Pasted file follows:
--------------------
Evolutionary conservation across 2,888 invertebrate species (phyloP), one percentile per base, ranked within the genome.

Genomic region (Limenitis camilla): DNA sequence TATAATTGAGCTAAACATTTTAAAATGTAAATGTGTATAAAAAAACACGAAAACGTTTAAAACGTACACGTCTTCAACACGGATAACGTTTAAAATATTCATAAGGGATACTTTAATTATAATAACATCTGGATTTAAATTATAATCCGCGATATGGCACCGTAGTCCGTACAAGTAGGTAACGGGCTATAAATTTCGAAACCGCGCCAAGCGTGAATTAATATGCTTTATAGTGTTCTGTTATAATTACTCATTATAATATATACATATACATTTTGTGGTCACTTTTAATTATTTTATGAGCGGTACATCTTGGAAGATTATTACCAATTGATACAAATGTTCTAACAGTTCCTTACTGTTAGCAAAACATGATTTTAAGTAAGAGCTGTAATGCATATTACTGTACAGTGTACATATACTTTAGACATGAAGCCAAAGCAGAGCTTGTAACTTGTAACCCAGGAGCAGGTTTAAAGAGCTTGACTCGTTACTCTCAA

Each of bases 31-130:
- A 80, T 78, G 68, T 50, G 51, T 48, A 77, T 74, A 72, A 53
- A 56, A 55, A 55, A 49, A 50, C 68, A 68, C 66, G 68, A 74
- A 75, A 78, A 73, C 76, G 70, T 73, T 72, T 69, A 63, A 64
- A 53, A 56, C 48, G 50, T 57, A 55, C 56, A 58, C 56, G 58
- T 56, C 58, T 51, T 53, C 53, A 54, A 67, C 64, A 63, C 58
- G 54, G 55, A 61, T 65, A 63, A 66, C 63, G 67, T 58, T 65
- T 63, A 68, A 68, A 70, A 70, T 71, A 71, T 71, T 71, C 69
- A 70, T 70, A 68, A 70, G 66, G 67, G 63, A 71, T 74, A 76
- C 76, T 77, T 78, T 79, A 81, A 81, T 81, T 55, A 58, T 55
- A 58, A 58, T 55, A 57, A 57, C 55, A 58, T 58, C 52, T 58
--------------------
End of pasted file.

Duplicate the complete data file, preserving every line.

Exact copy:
Evolutionary conservation across 2,888 invertebrate species (phyloP), one percentile per base, ranked within the genome.

Genomic region (Limenitis camilla): DNA sequence TATAATTGAGCTAAACATTTTAAAATGTAAATGTGTATAAAAAAACACGAAAACGTTTAAAACGTACACGTCTTCAACACGGATAACGTTTAAAATATTCATAAGGGATACTTTAATTATAATAACATCTGGATTTAAATTATAATCCGCGATATGGCACCGTAGTCCGTACAAGTAGGTAACGGGCTATAAATTTCGAAACCGCGCCAAGCGTGAATTAATATGCTTTATAGTGTTCTGTTATAATTACTCATTATAATATATACATATACATTTTGTGGTCACTTTTAATTATTTTATGAGCGGTACATCTTGGAAGATTATTACCAATTGATACAAATGTTCTAACAGTTCCTTACTGTTAGCAAAACATGATTTTAAGTAAGAGCTGTAATGCATATTACTGTACAGTGTACATATACTTTAGACATGAAGCCAAAGCAGAGCTTGTAACTTGTAACCCAGGAGCAGGTTTAAAGAGCTTGACTCGTTACTCTCAA

Each of bases 31-130:
- A 80, T 78, G 68, T 50, G 51, T 48, A 77, T 74, A 72, A 53
- A 56, A 55, A 55, A 49, A 50, C 68, A 68, C 66, G 68, A 74
- A 75, A 78, A 73, C 76, G 70, T 73, T 72, T 69, A 63, A 64
- A 53, A 56, C 48, G 50, T 57, A 55, C 56, A 58, C 56, G 58
- T 56, C 58, T 51, T 53, C 53, A 54, A 67, C 64, A 63, C 58
- G 54, G 55, A 61, T 65, A 63, A 66, C 63, G 67, T 58, T 65
- T 63, A 68, A 68, A 70, A 70, T 71, A 71, T 71, T 71, C 69
- A 70, T 70, A 68, A 70, G 66, G 67, G 63, A 71, T 74, A 76
- C 76, T 77, T 78, T 79, A 81, A 81, T 81, T 55, A 58, T 55
- A 58, A 58, T 55, A 57, A 57, C 55, A 58, T 58, C 52, T 58